4. Sometimes nothing works
 
Before entering academia I spent a lot of time as a community organizer. I organized poor, overworked people who have no patience for long meetings. The network spent significant time on training leaders and organizers on how to run meetings. Judging by my experience of faculty meetings in my department, we would all be well-served if dean's trained all new chairs in running meetings. It turns out that your average poverty line person can run better meetings than your average Ph.D. Why? Because they go to union meetings and church meetings. Both of these are largely run on Robert's Rules of Order. The only model's for Ph.D's is other faculty meetings. Blah.

Running meetings is about establishing accountability. You can't hold other people accountable for being late if you don't start on time. You can't hold other people accountable for using up more time than allotted on the agenda if you spout off endlessly yourself or allow meetings to run over. Do you abuse other people's time? Do you allow their colleagues to abuse their time? If so, you will get the respect you deserve.

Dean Dad is mostly outlining how to establish accountability (aside from the food part) and I think he is right on. Two other things.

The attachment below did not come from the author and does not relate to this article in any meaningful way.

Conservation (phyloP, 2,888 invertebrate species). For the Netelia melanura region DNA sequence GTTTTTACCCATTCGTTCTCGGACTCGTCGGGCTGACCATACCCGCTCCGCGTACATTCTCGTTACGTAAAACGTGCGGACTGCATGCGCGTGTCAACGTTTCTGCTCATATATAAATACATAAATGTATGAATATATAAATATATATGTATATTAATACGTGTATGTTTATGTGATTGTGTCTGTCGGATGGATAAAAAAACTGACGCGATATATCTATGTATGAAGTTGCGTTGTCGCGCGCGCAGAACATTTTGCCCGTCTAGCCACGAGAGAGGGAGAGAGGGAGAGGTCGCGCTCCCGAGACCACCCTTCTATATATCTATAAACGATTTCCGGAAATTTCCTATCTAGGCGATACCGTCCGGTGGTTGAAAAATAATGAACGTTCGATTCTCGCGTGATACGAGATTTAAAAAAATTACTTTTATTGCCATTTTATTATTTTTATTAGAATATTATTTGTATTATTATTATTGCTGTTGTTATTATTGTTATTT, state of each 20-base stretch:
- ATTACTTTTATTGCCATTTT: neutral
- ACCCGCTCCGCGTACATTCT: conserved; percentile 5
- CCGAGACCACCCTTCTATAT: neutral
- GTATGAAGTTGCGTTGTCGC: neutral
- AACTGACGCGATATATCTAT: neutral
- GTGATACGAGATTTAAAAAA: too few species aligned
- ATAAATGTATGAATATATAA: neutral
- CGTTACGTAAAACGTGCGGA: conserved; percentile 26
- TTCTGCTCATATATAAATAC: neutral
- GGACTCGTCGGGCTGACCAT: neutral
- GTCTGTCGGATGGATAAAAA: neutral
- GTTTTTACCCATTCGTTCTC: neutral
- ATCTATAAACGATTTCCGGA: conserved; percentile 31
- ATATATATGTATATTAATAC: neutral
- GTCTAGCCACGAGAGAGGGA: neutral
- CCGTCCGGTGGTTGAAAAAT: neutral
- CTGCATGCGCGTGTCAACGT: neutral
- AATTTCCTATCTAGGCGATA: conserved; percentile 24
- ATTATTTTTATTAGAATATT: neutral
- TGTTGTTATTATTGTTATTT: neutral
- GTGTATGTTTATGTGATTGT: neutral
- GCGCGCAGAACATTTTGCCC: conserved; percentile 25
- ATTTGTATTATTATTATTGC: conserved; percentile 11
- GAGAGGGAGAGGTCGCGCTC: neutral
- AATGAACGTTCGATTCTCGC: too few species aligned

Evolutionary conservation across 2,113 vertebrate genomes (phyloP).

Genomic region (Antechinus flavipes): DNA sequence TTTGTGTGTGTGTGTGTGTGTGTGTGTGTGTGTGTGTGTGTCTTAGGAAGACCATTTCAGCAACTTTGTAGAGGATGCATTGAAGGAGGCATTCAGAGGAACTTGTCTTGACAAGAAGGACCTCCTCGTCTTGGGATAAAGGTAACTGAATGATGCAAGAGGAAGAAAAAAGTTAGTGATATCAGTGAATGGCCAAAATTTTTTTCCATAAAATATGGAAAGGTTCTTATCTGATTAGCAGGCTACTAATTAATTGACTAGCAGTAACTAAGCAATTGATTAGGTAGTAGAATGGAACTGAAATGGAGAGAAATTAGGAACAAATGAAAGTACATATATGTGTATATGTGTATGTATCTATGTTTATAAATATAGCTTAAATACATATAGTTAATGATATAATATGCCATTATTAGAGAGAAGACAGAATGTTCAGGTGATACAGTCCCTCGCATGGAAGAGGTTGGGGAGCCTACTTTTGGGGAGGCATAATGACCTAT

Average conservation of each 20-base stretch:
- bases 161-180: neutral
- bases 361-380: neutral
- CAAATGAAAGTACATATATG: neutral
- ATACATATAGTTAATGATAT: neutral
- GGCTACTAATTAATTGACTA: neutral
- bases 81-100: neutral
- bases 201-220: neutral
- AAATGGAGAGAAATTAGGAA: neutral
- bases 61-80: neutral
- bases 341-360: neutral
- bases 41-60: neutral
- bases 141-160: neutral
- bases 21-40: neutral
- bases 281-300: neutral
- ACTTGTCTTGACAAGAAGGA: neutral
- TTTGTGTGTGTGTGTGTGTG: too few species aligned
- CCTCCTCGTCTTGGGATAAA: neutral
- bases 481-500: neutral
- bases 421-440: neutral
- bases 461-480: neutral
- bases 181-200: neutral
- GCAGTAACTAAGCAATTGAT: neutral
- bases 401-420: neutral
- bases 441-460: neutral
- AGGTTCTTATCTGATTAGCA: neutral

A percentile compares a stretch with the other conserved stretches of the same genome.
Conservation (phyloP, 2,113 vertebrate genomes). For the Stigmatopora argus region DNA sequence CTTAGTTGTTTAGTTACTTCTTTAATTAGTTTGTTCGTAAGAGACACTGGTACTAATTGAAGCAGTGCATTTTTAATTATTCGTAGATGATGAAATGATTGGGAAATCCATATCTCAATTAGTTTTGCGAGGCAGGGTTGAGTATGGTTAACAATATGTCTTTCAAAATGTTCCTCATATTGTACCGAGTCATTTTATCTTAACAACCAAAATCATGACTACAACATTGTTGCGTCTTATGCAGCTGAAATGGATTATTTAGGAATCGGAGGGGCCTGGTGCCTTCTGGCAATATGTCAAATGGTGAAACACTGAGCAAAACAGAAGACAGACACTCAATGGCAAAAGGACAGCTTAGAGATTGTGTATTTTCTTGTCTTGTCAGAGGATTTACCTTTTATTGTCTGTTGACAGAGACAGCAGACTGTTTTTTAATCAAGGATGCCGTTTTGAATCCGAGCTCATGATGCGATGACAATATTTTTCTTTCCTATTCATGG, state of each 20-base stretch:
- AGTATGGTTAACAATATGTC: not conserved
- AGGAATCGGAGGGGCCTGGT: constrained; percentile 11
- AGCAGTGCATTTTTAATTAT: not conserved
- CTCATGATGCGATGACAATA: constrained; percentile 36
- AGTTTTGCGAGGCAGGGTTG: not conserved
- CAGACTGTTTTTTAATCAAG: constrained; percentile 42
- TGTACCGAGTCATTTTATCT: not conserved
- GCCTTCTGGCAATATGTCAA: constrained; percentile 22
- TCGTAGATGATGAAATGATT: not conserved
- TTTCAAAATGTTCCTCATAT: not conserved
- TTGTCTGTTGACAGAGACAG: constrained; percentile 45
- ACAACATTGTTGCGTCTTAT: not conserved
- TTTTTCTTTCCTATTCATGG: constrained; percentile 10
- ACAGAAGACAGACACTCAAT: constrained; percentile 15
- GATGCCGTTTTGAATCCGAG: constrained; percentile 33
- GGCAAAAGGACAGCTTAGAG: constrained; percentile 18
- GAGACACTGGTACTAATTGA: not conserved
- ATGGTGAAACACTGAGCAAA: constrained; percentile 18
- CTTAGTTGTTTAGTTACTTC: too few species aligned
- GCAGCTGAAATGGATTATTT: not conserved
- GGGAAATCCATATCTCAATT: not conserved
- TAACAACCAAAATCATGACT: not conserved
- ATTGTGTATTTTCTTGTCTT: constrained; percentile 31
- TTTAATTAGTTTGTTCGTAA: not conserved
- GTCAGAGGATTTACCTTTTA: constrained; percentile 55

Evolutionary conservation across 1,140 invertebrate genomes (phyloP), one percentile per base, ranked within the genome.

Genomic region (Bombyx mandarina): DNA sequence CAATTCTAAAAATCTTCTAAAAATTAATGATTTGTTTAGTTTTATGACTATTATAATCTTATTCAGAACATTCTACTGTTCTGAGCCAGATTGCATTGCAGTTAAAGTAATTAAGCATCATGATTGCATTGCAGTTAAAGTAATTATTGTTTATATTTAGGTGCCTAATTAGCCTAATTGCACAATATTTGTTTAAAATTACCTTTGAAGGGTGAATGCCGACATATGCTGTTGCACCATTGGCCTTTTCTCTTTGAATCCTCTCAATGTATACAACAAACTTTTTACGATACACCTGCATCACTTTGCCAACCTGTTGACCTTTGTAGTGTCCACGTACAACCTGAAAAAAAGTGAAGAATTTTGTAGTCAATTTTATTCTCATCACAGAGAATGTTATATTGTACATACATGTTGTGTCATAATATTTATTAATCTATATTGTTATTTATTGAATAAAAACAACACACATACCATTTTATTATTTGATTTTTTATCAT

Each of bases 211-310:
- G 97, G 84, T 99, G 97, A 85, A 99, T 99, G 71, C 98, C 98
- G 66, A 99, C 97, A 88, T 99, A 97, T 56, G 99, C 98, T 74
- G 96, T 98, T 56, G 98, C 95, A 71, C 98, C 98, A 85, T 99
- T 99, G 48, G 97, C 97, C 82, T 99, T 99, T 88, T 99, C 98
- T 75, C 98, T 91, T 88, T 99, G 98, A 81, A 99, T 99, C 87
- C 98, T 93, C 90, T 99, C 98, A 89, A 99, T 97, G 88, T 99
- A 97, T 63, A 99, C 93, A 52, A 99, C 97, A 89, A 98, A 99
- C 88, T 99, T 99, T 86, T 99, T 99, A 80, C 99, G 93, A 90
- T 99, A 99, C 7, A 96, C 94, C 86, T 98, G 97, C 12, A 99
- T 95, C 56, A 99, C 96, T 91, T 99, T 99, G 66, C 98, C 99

First, you have to be more creative in a highly contentious setting. What if, for example, formulating the agenda itself is contentious? Then, you have to place the burden on the shoulders of the contending parties to arrive at a solution. You can have contending parties formulate an agenda with you. This makes it clear that you are simply trying to get through business, not impose an ideology or some such thing. Most faculties already operate on this principle with regard to issues such as hiring. Oddly, they don't over things such as agenda-setting. Once this is done the warring parties can't sabotage the meeting without being held accountable for being duplicitous.

Second, some people of upper middle class, highly-educated backgrounds think that consensus is somehow 'democratic'. It isn't unless the room is filled with Quakers who have been in meetings operating on that principle since they could walk. Nonetheless, this is the primary source of criticism of Robert's Rules-based methods of running meetings. Point out how undemocratic it is for one idiot to hold the rest hostage.

Great blog, BTW